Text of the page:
debriefing of Asgari, however, would have been made available to Bush as soon
as it was evaluated as important by intelligence officials. The debriefing of a
high-ranking defector represents very important intelligence, and summaries of
the most important information from such a debriefing would normally go into
the Presidential Daily Brief (PDB), the summary of key intelligence
developments that is prepared by the Central Intelligence Agency (CIA)each
night and given to the White House the first thing the next morning.
"It is inconceivable to me that the PDB did not included whatever information
Asgari gave us on the nuclear program," says Ray McGovern, a 26-year veteran of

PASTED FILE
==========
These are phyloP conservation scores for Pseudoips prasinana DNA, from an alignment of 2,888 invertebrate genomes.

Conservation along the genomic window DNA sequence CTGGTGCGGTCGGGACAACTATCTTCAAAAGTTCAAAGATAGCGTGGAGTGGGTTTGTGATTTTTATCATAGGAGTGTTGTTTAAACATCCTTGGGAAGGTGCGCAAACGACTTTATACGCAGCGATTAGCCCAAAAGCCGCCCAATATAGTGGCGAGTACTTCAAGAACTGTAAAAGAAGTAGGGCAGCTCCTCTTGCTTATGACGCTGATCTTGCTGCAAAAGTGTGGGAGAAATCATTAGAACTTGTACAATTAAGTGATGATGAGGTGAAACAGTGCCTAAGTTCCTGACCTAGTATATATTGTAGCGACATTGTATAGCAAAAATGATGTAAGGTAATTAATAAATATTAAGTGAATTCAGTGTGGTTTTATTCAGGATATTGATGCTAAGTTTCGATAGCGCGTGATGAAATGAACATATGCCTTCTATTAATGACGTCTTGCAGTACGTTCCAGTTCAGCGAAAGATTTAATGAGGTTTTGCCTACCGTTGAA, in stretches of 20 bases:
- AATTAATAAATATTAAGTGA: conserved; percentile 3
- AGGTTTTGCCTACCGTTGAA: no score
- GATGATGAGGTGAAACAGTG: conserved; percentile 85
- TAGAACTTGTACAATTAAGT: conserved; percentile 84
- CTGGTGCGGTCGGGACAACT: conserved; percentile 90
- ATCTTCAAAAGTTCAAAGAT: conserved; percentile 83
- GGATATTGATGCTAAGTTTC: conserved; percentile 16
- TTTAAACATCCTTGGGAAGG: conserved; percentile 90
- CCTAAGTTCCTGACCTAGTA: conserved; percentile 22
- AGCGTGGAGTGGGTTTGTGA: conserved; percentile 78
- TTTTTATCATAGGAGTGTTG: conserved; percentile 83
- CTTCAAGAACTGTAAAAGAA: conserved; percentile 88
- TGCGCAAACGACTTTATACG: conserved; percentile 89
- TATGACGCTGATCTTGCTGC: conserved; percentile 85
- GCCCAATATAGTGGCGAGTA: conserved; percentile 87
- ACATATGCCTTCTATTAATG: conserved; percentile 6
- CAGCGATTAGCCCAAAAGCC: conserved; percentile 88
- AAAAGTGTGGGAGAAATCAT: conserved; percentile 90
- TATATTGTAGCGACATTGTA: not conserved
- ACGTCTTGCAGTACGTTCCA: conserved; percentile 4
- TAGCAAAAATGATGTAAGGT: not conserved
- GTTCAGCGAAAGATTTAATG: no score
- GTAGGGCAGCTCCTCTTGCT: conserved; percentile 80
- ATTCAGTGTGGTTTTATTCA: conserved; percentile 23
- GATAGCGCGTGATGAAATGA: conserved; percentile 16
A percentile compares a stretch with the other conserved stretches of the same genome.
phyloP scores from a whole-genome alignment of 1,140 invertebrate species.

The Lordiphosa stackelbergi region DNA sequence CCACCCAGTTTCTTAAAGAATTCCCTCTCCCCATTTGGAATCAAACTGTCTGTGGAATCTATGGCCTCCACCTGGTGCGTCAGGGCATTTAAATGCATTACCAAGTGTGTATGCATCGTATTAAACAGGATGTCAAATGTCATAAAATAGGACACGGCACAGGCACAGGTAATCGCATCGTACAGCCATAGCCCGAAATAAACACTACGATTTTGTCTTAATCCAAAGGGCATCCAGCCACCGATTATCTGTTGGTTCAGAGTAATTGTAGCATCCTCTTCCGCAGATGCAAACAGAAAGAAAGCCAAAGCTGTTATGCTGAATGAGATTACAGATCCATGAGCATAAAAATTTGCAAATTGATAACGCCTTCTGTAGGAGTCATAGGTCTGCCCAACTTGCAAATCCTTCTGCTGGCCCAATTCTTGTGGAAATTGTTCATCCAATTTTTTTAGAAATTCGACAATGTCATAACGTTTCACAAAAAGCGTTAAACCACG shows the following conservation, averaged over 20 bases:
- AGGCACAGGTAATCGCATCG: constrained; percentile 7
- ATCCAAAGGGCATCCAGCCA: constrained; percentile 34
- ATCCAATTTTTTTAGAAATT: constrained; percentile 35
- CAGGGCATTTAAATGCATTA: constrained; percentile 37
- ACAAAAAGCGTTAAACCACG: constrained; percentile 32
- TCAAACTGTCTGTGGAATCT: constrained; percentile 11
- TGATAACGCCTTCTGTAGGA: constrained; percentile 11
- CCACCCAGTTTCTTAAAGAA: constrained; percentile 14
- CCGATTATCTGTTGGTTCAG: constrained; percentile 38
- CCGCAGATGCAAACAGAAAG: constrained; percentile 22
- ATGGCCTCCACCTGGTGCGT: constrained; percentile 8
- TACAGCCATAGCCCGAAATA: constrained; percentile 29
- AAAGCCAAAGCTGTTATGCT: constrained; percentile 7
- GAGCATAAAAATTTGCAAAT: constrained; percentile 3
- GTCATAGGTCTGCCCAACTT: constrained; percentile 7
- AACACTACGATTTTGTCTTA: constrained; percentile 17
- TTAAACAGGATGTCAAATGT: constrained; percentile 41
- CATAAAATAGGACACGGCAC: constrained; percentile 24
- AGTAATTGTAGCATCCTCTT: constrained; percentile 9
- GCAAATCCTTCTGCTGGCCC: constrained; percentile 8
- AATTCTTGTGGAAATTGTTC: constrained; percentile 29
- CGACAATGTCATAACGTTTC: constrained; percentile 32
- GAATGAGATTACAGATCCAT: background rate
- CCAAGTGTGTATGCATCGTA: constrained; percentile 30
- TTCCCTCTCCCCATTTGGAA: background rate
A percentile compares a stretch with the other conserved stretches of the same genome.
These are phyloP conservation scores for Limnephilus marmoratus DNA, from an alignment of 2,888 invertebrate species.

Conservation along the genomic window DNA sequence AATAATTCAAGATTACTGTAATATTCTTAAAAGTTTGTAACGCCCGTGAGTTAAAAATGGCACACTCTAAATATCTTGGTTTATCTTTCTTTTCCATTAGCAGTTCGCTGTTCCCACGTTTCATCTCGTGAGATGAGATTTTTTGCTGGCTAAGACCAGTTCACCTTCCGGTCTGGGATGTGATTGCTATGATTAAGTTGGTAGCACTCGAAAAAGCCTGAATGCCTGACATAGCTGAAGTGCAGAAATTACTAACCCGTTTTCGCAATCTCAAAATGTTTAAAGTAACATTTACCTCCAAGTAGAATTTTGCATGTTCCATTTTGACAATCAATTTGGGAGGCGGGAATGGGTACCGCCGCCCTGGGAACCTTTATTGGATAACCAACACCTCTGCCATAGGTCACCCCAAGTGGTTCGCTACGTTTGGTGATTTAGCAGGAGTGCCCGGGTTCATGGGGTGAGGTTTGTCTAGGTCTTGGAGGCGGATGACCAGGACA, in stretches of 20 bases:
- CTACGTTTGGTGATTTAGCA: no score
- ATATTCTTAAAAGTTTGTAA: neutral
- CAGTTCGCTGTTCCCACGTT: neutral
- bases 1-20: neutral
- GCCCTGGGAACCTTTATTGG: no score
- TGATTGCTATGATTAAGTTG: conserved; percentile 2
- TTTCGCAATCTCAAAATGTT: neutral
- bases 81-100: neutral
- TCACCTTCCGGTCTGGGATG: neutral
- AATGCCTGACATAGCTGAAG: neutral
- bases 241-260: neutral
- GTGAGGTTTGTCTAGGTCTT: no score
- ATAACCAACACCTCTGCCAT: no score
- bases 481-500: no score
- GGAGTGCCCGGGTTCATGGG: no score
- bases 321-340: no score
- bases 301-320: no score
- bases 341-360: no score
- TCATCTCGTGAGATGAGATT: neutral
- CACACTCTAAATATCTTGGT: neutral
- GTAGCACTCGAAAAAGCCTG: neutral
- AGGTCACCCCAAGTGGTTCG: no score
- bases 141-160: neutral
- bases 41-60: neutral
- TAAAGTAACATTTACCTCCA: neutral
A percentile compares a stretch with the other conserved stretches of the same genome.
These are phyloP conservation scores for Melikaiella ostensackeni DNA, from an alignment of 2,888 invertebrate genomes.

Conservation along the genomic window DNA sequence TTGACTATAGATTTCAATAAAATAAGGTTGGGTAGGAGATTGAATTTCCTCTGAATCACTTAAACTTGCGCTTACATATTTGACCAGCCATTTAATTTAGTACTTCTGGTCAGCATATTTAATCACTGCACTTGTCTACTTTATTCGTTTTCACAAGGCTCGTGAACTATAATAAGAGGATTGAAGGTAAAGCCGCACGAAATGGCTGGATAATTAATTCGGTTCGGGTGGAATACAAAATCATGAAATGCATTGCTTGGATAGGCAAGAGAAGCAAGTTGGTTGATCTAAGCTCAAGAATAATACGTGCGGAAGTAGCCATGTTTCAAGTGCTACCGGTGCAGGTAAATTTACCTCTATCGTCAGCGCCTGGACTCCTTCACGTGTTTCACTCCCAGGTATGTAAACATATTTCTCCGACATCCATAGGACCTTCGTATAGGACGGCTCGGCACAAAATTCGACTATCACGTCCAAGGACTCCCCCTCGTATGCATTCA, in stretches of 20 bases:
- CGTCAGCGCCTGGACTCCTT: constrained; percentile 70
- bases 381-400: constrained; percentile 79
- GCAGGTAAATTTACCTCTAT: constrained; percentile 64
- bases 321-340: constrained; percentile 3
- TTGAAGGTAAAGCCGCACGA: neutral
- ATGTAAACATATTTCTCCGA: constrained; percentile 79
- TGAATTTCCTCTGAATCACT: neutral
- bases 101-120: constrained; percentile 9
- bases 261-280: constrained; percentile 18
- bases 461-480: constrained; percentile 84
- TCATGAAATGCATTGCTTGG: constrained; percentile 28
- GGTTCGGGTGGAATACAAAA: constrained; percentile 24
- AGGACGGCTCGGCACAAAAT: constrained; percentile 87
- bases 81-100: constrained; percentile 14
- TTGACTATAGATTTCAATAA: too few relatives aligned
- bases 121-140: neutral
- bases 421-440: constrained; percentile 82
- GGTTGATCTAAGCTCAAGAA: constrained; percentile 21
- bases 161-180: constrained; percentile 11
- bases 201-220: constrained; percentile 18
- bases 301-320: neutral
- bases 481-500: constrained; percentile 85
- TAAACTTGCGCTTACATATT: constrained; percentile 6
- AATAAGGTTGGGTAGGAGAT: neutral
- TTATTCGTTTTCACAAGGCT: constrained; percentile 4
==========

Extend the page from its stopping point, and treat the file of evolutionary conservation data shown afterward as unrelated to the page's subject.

the CIA who once presented the daily briefing to Richard Nixon. Furthermore,
every major new development in the collection of intelligence obtained as a
result of Asgari's debriefings would have been included in the PDB, according
Contrary to Hadley's suggestion that he didn't know when Bush had first
received the new intelligence, moreover, McGovern points out that the national
security adviser has received the same PDB as the president for decades. The
former CIA analyst told IPS that Hadley certainly would have known when the new
intelligence regarding the covert Iranian nuclear weapons program was presented
to the president.
Gareth Porter is an investigative historian and journalist specializing
in US national security policy. His latest book, Perils of Dominance:
Imbalance of Power and the Road to War in Vietnam, was published in June 2005.